Exactly one year ago tomorrow, I had a massive breakdown. Sobbing, I proclaimed that I wanted out of this life. I didn’t want to fight anymore; I didn’t want to live with chronic migraine any longer. I even wished for cancer so that I could choose to not treat it, thus dying without technically committing suicide.
Today, my head pain is at a level 4, which is the highest the pain has gotten in a week. In the past four months, the pain usually topped out at a 5, occasionally a 6. Still far from comfortable, that’s way better than daily pain that hits a level 7 or 8, where I was last January. I don’t know how these pain ratings appear to anyone outside my body, but to me, pain reduction of even a single number is cause for celebration.
In the 11 years that chronic migraine has been the focus of my life, last year was the first in which I made significant progress in reducing the severity of attacks. I tried more than three dozen medications in that time and countless other Western and alternative treatments and diets, none of which had any effect. To see any progress is amazing to me; to now be at a place where I expect even more improvement than I currently have experienced is astonishing.
Though you’ve read about my progress through the year, here’s a summary of what’s working for me:
Magnesium: Although I had been on magnesium before with no success, I noticed an improvement increasing the dose to 700 mg. After trying IV infusions to see if they would be more effective (they weren’t), I ultimately pushed my daily oral dose to 1,000 mg.
Cyproheptadine: The starting dose of 4 mg was enough for me to feel a bit better. Each 4 mg increase brought additional relief until I hit 16 mg, which didn’t seem to be any better than 12 mg. I’m back at 12 mg, though will probably try increasing it again, to be sure that I wasn’t just having a bad week the first time I tried 16 mg.
Diet: It has been a year since I started an extreme version of a traditional migraine elimination diet. Until a month ago, the diet was horribly frustrating. It seemed like both nothing and everything I ate were triggers. I wondered if there were other aspects of foods that I was unaware of that could be triggers. Then a reader mentioned that she feels better when she avoids foods with histamine. This started major research and an even more drastic diet to cut out amines and salicylate.
The initial improvement started to look like a fluke as the migraine attack severity returned to previous levels. A week ago, I switched from ground dark turkey meat to skinless chicken breast as my main protein source and the migraine severity dropped to a level 4. I’m still tweaking the diet and waiting to see a nutritionist. It will be a long process as I test out foods I’ve been avoiding, but I really think histamine and salicylate content in foods and body/beauty products is a major component of my debilitating migraine attacks.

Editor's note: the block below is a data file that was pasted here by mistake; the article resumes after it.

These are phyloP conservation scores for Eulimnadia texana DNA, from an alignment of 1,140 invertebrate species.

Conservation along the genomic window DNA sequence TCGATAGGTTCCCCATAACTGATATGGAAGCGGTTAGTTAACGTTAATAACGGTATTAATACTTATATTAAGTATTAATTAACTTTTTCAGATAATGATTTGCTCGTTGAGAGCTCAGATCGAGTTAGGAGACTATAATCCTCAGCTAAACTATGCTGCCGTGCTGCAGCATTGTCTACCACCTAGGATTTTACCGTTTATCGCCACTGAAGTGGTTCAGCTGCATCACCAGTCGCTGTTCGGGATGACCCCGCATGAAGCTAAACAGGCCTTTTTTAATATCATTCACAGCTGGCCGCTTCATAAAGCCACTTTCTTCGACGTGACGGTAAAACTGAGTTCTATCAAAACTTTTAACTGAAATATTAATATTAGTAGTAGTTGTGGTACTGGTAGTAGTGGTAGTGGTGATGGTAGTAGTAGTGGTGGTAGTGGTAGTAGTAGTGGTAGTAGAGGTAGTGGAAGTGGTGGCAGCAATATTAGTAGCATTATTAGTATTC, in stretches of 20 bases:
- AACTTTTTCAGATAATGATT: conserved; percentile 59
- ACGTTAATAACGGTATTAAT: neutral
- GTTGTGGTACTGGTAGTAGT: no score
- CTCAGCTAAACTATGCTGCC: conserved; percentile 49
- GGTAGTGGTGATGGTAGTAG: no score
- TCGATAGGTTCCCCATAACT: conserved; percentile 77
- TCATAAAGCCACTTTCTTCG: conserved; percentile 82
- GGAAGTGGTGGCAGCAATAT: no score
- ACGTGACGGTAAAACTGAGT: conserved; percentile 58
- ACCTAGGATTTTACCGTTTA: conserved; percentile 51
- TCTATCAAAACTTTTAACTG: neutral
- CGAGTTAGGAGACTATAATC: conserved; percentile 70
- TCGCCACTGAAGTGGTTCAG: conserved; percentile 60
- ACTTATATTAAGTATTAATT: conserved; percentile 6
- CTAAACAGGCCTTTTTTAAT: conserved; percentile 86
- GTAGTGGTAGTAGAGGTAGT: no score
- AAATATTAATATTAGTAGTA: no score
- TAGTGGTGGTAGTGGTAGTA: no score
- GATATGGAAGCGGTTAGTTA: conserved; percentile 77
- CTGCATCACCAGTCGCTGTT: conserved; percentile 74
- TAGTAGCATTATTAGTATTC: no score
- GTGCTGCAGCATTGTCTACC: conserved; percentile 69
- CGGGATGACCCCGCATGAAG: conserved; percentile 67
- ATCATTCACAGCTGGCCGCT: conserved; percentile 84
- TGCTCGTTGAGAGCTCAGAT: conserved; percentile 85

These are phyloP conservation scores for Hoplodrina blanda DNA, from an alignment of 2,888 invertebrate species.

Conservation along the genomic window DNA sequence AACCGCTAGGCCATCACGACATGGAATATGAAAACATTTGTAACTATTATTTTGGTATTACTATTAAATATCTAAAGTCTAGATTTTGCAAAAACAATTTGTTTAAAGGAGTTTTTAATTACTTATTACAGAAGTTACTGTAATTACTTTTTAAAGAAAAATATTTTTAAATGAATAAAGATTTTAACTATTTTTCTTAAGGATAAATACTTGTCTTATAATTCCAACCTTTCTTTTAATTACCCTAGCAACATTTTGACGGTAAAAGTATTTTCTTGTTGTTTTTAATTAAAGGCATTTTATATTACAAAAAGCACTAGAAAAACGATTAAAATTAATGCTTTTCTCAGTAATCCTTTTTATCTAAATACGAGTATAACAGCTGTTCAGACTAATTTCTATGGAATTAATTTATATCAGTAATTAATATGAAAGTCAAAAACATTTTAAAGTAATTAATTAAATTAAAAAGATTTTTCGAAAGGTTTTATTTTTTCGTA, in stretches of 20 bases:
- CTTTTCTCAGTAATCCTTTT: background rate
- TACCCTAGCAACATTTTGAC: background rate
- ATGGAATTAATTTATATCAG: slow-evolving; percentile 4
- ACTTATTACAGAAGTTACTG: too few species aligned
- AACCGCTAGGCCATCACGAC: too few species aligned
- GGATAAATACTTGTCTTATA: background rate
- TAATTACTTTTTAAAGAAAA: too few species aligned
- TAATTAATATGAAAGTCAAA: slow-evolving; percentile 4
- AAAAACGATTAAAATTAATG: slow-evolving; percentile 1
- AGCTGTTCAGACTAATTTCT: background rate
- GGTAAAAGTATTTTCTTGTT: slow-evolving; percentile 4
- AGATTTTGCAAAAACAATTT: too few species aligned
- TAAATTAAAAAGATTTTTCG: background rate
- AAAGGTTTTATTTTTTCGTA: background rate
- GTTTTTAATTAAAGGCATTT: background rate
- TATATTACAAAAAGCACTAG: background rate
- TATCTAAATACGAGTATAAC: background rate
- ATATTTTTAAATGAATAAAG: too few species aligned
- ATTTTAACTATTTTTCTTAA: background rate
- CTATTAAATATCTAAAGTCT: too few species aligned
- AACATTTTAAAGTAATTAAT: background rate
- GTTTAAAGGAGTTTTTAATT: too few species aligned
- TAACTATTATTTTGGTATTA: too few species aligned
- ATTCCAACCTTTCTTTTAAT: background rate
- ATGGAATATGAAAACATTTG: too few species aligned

I have so much more to tell you! There’s a detailed post about the diet coming later this week. First I needed to write this overview to remind myself of the massive improvements that 2012 brought. Sure, I still feel worn out and discouraged at times, but every little bit of progress shows me that chronic migraine is necessarily not a life sentence. A year ago, I was convinced I’d never escape that prison.
I was basically the prototype of chronic intractable migraine. (In a bizarre sort of way, that sounds like bragging.) Ten years with no improvement. Countless doctors, naturopaths and all manner of traditional and alternative health care providers have given up on me. I had given up on me. If I can see improvement, so can you. The struggle may be long and arduous, but there is always, always hope. Hang in there.
4 thoughts on “2012: A Year of Remarkable Personal Migraine Progress”
Happy to hear of your improvements. I finally found some relief in 2011 and have been able to maintain it for almost 2 years now after 12 years of horrible chronic migraines. Stay strong and keep up the hope.
I feel like shouting on the roof-tops that hyper-glutenized foods cause migraines. Saltine crackers will not cause them in my situation but a bite of a bagel or bread will. That is because the doughy texture is created by adding additional gluten to an already gluten-filled flour. This puts many over the edge. Studies show hypo-perfusion in the brain after some people eat gluten. Gluten is tricky stuff – can cross the blood-brain barrier. I am non-celiac but definitely react to gluten. I also react to onions, vinegar, and other high-histamine foods. Had a reprieve from headaches during 2nd and 3rd trimesters of pregnancy because of high levels of diamine oxidase (DAO) produced by the placenta. This breaks down histamine.
What an incredible entry… I’ve just found this blog this morning (it’s now 5am PST and I’ve been on it an hour), dumbfounded by the volume of daily sufferers out there. My husband is 3.5 months into daily headache rated 6-7, 8 lately which is why I’m up at 4am. Yes we’re doing elimination diet plus experimenting with meds.
I sincerely appreciate your site, your approach and attitude. And admire your tenacity — congratulations!